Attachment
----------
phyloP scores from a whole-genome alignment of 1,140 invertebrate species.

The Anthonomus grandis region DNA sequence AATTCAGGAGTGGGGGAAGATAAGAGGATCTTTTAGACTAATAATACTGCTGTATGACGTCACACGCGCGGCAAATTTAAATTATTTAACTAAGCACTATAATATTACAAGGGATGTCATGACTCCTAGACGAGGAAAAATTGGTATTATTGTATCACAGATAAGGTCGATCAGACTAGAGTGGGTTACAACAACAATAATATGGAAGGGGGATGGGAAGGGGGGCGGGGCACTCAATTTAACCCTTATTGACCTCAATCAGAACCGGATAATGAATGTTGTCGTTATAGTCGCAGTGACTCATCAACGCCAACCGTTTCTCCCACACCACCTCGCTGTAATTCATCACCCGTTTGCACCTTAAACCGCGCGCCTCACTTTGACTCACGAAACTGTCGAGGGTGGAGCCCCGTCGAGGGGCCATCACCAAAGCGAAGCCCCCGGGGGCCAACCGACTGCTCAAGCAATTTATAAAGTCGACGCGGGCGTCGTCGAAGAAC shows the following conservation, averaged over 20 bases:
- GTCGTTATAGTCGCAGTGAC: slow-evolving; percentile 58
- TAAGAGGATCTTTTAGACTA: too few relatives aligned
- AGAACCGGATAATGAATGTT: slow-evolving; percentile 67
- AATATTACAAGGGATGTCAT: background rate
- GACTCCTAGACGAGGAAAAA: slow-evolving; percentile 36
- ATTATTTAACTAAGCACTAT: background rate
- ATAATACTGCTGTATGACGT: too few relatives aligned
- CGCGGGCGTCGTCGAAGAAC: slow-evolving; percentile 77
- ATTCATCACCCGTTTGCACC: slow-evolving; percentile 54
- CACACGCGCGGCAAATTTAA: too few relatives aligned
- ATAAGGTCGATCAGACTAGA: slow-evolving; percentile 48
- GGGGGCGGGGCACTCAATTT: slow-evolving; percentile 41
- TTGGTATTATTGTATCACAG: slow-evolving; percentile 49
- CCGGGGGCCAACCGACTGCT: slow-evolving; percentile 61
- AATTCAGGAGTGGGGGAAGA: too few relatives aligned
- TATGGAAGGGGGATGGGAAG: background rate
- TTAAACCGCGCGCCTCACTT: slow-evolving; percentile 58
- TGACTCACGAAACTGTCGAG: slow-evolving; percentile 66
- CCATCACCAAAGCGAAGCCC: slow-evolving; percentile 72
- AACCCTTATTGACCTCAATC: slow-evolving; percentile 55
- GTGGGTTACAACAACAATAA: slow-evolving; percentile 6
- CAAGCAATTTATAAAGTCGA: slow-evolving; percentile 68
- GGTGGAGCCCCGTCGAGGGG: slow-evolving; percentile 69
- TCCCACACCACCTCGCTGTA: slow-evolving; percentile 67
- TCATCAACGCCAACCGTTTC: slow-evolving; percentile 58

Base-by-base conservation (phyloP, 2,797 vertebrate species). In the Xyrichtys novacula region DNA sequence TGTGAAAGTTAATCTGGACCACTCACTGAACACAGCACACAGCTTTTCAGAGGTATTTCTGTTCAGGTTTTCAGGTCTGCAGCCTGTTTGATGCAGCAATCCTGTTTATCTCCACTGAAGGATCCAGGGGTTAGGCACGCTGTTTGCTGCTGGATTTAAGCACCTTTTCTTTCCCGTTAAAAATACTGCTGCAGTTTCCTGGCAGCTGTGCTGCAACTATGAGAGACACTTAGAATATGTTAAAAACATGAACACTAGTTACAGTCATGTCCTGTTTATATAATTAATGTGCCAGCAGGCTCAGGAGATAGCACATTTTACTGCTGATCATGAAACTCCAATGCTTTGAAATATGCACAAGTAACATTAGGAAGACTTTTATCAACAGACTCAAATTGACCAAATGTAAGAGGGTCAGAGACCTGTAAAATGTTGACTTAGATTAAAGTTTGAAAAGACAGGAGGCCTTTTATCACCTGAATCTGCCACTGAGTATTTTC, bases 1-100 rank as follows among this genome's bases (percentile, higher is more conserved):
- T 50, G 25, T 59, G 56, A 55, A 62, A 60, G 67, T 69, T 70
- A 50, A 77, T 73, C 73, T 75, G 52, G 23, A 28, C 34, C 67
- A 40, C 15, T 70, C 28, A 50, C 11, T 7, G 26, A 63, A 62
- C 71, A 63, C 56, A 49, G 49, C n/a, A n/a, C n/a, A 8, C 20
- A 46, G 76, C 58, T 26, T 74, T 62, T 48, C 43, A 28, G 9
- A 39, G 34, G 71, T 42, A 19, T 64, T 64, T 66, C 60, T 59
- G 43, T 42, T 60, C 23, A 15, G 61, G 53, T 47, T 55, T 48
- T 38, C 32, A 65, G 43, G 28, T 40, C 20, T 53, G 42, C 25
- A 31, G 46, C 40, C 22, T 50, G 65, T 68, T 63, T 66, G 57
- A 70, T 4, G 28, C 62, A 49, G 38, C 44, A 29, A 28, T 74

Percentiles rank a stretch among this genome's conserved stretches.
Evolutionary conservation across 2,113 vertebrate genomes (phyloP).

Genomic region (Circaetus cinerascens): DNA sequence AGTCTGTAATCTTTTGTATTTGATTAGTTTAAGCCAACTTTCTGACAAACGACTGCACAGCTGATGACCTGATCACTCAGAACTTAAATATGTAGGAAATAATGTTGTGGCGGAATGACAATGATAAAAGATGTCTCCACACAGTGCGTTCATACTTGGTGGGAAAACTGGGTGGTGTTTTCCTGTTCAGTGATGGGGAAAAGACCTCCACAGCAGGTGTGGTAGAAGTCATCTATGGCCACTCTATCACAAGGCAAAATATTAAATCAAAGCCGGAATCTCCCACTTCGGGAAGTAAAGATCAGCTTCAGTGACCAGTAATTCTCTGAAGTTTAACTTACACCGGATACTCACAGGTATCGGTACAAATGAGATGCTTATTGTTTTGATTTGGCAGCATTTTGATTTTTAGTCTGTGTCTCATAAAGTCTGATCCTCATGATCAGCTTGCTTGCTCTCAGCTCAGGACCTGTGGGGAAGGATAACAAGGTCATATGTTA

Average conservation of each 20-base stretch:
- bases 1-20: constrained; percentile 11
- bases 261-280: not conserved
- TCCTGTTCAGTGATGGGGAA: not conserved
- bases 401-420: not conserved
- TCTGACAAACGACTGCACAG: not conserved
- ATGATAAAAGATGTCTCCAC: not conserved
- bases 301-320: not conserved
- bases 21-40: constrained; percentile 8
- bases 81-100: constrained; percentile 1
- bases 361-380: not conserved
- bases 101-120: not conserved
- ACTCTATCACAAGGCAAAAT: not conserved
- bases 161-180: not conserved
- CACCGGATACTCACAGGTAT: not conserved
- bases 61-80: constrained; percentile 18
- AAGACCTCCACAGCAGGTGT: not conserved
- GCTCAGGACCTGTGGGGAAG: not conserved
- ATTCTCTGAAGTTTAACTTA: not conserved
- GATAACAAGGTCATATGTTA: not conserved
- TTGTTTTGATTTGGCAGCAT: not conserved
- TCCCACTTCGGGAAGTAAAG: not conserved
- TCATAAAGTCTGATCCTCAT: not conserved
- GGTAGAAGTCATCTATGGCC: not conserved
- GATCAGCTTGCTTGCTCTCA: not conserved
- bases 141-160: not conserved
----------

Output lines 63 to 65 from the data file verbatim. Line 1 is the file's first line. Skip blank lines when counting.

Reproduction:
- TCCCACTTCGGGAAGTAAAG: not conserved
- TCATAAAGTCTGATCCTCAT: not conserved
- GGTAGAAGTCATCTATGGCC: not conserved